Dr. Caleb King gave Elon University a look into his 16 years in Rwanda as he delivered the 2023 James P. Elder Lecture on Thursday.

In 2003, King and his wife Louise King brought their family to Rwanda after being invited to work in the community. In his 16 years away from the States, he had helped build hospitals, churches and bring electricity to the community. 

King reflected on his time first visiting Rwanda before he started improving the hospital. 

“I was struck on my arrival to Rwanda, that I can not deny. Their problems are so hard and so vastly different on one scale, but they were so similar,” King said. “People had the same worries and concerns, a yearn for survival and safety.”

King had begun gathering people and utilizing connections he had around the world to improve the hospital. His team and he repainted the hospital, including a maternity ward the community helped prioritize. Prior to the rebuild, King said the hospitals had limited supplies and space. 

“The patients were lying on the floor because there were no beds, no mattresses, and there was still broken glass in places that had to be swept up,” King said. 

Throughout his time in Rwanda, King also assisted with improving medical education throughout his town. One program King helped begin related to educating and treating people about HIV, a pressing issue in the town. 

“The HIV programs really transformed people's thinking, because until we had treated HIV people thought, ‘Well it's not a disease because, with diseases, you get medicine and get better,’” King said. 

In another instance, King worked with a young Rwanda native to help educate deaf individuals. The boy that King had worked with went on to begin his own charity, got into the U.S. and is soon beginning his Ph.D. at Stanford. King, however, does not credit himself for the boy's accomplishments. 

“All I had to do was love one boy. That made a difference,” King said.

King had made many connections during his time in Rwanda, something he takes pride in and hopes to continue. When bringing electricity into the town, King used his many connections to implement hydropower for sustainable electricity.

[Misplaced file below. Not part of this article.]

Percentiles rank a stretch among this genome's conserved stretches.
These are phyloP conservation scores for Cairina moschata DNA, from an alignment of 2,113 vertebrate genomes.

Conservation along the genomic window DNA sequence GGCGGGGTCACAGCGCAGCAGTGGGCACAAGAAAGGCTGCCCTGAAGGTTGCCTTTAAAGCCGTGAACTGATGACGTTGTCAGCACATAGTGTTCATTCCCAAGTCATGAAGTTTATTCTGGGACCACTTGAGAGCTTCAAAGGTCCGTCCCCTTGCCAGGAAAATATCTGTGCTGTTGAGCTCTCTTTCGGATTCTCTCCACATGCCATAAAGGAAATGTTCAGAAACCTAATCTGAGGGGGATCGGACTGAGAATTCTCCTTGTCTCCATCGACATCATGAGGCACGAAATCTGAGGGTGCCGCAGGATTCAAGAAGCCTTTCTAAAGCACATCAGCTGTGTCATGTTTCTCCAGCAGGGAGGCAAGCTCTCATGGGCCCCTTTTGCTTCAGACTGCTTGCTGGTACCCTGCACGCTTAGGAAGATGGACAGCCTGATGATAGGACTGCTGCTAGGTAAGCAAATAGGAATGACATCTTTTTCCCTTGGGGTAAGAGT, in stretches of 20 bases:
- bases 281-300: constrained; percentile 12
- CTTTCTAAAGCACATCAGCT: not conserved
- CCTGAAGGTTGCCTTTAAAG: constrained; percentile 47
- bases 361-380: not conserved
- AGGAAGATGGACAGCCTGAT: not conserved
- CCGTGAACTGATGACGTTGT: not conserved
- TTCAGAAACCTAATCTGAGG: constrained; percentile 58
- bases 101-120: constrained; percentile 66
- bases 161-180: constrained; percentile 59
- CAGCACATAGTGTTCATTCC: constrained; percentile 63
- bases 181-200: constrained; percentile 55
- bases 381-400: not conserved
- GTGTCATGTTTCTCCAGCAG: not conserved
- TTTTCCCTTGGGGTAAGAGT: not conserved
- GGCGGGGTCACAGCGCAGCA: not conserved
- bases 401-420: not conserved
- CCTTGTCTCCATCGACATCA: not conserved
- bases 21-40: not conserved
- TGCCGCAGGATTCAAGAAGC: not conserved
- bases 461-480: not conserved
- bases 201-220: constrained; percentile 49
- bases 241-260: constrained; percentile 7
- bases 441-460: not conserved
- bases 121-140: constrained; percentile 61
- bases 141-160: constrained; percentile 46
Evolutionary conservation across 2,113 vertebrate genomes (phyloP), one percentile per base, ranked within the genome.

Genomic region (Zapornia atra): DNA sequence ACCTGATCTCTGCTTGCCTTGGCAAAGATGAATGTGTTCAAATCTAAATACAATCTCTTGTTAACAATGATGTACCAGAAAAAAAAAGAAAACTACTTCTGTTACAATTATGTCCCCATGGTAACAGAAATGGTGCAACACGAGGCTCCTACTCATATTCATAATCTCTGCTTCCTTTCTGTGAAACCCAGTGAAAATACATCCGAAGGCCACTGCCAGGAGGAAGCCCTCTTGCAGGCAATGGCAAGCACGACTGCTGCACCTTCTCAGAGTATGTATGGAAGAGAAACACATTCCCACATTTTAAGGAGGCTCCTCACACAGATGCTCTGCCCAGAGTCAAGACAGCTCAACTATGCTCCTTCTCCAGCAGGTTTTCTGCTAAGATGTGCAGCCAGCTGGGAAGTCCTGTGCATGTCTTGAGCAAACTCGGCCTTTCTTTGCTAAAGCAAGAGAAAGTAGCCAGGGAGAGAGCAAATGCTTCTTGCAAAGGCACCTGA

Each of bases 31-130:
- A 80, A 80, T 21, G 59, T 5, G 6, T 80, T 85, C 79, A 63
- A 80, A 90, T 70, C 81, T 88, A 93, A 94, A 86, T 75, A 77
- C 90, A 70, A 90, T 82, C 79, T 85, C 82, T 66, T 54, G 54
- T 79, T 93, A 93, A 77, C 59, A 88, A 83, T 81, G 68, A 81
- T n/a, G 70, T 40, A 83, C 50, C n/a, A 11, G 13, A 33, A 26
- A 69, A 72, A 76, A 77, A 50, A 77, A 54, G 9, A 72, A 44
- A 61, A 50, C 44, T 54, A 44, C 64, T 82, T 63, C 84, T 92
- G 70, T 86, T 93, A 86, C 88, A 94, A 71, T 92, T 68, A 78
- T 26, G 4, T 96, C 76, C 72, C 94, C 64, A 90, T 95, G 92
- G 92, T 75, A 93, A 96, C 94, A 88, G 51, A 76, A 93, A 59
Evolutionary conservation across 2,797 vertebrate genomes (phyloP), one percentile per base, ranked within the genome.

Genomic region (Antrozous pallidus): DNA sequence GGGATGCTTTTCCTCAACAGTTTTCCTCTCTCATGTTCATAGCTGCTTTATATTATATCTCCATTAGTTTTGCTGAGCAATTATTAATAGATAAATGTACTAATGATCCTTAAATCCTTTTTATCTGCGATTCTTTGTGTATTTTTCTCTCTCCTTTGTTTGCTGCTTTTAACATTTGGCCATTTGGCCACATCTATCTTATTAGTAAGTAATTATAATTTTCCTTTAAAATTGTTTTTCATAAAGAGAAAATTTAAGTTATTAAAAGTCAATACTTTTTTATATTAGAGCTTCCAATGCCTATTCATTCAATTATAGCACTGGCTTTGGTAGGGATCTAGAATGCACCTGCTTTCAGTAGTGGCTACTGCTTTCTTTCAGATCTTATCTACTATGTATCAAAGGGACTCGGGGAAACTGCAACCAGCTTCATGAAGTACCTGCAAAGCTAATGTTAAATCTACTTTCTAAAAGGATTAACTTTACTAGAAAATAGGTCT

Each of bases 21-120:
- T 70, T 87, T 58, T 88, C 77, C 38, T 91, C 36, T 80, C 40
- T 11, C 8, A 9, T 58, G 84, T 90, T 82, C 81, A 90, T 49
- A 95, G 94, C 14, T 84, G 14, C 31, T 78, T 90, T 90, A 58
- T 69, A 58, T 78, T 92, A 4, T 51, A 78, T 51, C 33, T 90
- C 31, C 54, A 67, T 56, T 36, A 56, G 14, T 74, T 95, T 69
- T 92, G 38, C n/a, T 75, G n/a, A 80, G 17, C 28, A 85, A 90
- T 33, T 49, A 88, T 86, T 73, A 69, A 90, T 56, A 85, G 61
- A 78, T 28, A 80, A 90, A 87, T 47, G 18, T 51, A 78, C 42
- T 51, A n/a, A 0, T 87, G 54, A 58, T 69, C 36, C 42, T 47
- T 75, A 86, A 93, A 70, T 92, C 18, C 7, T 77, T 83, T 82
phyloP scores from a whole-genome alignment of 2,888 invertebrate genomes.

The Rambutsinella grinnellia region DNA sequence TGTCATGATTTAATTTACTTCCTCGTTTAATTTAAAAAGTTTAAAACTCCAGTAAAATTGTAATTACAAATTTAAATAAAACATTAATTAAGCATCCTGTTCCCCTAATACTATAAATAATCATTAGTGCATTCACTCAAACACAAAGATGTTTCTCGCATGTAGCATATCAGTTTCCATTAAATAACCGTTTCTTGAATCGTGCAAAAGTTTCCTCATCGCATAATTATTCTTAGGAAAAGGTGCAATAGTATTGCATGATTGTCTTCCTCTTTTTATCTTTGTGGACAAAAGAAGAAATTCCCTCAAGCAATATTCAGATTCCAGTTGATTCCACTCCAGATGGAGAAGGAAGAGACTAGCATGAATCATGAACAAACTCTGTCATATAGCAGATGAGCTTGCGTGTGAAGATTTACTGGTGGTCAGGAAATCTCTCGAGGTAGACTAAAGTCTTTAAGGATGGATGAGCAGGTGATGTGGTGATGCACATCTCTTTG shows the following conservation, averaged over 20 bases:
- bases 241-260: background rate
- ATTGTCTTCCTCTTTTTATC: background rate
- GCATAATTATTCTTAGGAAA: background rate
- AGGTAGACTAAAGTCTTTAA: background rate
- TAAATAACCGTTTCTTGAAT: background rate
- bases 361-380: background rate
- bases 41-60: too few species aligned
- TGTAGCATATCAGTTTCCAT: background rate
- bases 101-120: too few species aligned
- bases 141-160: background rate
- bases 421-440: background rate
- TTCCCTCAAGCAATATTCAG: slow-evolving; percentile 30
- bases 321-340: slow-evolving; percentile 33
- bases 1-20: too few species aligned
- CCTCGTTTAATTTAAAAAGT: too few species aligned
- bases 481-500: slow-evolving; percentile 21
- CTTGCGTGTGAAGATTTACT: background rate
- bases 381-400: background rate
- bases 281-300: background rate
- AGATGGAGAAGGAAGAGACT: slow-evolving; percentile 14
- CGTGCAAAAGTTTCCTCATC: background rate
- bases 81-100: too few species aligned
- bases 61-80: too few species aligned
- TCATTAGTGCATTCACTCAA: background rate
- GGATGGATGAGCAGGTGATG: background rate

“It was a great thing to be able to work on together. I simply couldn't have done it if there wasn't anyone around who could say, ‘Yes I know what to do,’” King said. 

For junior Bruce Vagt the idea of working with different specialties resonated with him as he prepares for a future in environmental engineering. 

“The main idea from King that I got was that diversity without unity lacks cohesion,” Vagt said. “We need to become part of that diversity through scientific specification.”

King currently works at North Carolina at Chapel Hill as the executive director of the Institute for Convergent Science. He stressed the importance of diversity and collaboration on college campuses. 

“Without convergence, without unity, the very strength of our universities' qualities would drift apart in every direction,” King said. 

King's words had Rachel Mills, a visiting family friend of King’s, thinking about her own community with the goal of increasing her connections. 

“Connections are everything from some class you took you did not think you would do anything with, to some people you met at an airport one time,” Mills said.

Now having returned from Rwanda, King had many stories to tell and many more connections to make.He encourages students to help where they can and not overwhelm themselves. 

“You alone are one small part of what is happening, you don't have to carry the world on your shoulders,” King said. “We must believe that there is hope.”